SAN FRANCISCO — The stretches in solitary confinement inside a detention center in the mountains of Virginia were what broke him, the Honduran teen said. The guards stopped bringing food, he said. One time they let him out, and a group of them came at him. So many guards were kicking him in the gut, he said, he couldn't breathe.
"I was just crying and praying to see my mother one more time," said the 18-year-old immigrant, who gave his firsthand account to The Associated Press on condition of anonymity because he feared the government might retaliate against him for speaking publicly. "I ended up getting put in solitary confinement for no reason."
The teen's experience echoes abuse claims by other children whose accounts are included in a federal civil rights lawsuit charging that guards at the Shenandoah Valley Juvenile Center in Staunton, Virginia, beat them, locked them up for long periods in solitary confinement and left them nude and shivering in concrete cells. He arrived at Shenandoah in the summer of 2016 when he was 16 years old — during part of the time period covered by allegations in the lawsuit, which spans both the Obama and Trump administrations.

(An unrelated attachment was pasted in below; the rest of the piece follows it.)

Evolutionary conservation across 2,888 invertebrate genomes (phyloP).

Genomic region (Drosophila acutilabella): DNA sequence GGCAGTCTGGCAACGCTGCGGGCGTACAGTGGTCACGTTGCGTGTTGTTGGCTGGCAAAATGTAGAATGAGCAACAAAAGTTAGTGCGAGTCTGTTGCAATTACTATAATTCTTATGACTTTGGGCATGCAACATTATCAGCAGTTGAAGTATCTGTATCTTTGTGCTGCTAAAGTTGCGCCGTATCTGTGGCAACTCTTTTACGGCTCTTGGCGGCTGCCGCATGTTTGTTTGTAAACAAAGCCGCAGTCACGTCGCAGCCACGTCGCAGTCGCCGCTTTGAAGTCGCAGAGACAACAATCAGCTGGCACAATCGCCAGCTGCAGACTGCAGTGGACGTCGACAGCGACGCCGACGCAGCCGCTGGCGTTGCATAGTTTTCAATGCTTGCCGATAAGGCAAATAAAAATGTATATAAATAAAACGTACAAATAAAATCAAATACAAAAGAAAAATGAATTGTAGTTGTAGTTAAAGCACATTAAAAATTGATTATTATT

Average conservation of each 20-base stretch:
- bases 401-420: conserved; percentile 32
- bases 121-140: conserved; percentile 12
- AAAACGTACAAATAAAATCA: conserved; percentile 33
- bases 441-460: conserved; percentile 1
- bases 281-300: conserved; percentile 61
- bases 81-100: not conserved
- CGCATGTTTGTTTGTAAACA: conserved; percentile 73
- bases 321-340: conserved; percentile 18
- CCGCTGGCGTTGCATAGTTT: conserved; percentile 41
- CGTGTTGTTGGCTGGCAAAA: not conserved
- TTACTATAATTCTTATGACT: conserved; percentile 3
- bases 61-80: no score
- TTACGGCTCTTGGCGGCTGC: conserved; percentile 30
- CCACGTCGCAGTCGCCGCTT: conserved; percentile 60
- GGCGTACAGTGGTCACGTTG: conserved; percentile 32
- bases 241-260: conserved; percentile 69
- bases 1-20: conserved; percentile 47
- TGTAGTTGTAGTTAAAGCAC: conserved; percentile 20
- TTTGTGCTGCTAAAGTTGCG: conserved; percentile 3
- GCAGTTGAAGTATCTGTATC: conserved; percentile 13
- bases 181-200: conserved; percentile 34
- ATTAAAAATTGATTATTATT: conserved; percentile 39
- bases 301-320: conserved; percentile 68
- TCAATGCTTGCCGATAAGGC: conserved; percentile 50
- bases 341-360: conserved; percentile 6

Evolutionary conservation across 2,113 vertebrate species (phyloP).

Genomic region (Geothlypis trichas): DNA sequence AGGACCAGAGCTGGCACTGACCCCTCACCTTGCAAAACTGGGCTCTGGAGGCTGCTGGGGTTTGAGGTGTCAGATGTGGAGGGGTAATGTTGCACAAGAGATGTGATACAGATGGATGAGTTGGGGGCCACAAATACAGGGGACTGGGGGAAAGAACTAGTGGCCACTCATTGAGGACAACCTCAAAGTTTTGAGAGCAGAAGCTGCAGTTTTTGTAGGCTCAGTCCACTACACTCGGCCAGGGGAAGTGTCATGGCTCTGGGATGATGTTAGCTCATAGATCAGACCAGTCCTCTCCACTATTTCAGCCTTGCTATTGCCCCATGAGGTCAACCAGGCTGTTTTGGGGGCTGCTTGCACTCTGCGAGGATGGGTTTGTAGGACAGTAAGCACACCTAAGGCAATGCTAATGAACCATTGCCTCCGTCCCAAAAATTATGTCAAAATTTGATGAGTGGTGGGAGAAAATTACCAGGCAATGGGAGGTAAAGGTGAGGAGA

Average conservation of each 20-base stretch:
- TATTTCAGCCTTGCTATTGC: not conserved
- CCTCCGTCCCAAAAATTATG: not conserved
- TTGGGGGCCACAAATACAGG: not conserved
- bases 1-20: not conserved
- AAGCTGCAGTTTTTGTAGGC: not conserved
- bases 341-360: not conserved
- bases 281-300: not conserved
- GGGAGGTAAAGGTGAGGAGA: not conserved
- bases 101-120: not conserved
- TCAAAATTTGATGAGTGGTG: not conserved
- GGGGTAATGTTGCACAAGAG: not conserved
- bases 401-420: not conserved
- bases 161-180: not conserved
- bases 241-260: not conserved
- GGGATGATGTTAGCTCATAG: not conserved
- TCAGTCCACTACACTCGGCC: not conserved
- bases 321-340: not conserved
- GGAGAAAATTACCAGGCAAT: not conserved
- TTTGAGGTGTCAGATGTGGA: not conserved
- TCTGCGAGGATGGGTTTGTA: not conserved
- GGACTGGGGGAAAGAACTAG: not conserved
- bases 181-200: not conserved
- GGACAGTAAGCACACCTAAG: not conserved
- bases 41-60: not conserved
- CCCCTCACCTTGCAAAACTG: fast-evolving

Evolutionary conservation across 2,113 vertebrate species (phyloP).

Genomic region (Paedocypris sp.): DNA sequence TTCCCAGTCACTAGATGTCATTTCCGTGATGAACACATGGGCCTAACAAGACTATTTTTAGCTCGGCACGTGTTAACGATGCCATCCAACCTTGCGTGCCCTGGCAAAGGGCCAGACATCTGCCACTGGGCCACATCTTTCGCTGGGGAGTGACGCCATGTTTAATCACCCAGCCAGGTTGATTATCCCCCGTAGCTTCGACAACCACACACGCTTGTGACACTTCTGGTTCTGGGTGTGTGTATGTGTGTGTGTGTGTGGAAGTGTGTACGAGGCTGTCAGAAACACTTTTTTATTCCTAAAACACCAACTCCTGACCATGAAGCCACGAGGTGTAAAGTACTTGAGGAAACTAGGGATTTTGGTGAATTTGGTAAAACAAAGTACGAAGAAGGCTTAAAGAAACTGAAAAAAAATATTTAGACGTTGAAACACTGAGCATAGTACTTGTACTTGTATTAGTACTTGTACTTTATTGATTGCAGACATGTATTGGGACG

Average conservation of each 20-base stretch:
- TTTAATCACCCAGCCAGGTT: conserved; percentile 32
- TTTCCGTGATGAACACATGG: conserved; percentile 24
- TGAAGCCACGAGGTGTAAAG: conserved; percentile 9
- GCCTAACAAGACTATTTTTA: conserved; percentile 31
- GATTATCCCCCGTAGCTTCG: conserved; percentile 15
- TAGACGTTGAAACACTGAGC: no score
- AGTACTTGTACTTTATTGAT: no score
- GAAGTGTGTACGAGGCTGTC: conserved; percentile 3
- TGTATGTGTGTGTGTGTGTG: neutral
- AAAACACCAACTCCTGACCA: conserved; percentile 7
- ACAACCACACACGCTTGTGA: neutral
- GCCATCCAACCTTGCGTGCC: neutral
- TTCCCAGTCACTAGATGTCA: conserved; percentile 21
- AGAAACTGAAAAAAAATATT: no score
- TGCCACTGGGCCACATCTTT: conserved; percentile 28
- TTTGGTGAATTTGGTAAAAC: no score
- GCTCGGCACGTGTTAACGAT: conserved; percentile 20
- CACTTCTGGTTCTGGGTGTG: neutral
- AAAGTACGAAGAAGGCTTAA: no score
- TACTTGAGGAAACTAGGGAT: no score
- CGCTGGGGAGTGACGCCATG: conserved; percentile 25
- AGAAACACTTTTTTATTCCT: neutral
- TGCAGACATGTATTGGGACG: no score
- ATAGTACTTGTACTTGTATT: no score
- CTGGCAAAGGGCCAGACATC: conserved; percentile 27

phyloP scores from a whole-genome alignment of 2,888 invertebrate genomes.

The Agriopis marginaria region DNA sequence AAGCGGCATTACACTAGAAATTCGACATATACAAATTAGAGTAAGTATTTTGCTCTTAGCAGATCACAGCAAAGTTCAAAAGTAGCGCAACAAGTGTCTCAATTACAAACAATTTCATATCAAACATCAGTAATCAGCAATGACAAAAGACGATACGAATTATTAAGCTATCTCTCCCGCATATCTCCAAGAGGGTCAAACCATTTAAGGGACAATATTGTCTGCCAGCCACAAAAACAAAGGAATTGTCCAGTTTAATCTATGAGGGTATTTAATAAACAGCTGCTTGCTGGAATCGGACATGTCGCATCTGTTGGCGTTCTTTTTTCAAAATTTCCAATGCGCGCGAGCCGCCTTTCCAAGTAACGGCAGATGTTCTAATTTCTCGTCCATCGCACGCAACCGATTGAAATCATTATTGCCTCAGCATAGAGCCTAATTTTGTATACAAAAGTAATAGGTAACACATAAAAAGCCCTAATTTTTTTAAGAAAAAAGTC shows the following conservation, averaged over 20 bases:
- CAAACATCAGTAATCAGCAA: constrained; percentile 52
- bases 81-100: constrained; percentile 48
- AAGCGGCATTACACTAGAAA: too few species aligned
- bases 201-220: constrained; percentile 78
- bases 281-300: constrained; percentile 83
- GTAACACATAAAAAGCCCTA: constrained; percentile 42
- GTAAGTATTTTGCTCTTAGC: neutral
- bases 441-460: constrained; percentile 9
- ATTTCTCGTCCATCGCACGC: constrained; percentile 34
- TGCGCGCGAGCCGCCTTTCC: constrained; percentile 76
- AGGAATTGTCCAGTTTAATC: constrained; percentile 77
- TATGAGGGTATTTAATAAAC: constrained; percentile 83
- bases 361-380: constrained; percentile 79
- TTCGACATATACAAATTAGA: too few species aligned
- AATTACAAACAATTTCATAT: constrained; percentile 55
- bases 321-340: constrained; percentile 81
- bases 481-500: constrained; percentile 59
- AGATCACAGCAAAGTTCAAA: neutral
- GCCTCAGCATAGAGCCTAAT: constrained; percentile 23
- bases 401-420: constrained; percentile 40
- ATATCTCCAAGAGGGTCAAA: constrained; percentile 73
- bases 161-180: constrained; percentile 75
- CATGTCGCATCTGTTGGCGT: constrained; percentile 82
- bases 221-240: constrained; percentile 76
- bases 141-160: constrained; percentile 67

The center's director has denied that children were abused at the facility. The facility and its attorney did not immediately respond Wednesday to a request for details about the teen's case.
A federal judge on Wednesday allowed the lawsuit to represent all Latino migrant children who are or will be detained at Shenandoah who have been, are or will be subject to the center's disciplinary practices and have needed or will need mental health treatment while detained there.
The Honduran teen said he began his journey to the United States with his brother after he and his family received death threats from drug traffickers in his rural region of Honduras. He was 15 when he hopped a freight train known as the beast, or La Bestia, on a frightening journey through Mexico. He turned himself in to U.S. authorities in the spring of 2016 at the U.S.-Mexico border, he said.
Because he entered the country illegally and without relatives, he was routed to a few shelters run by the U.S. Department of Health and Human Services meant for unaccompanied immigrant children. Later that summer, after he got in a couple of fights with other detained teens who he said had taunted him and taken his things, he was put on a plane that would take him to Virginia and the Shenandoah Valley Juvenile Center.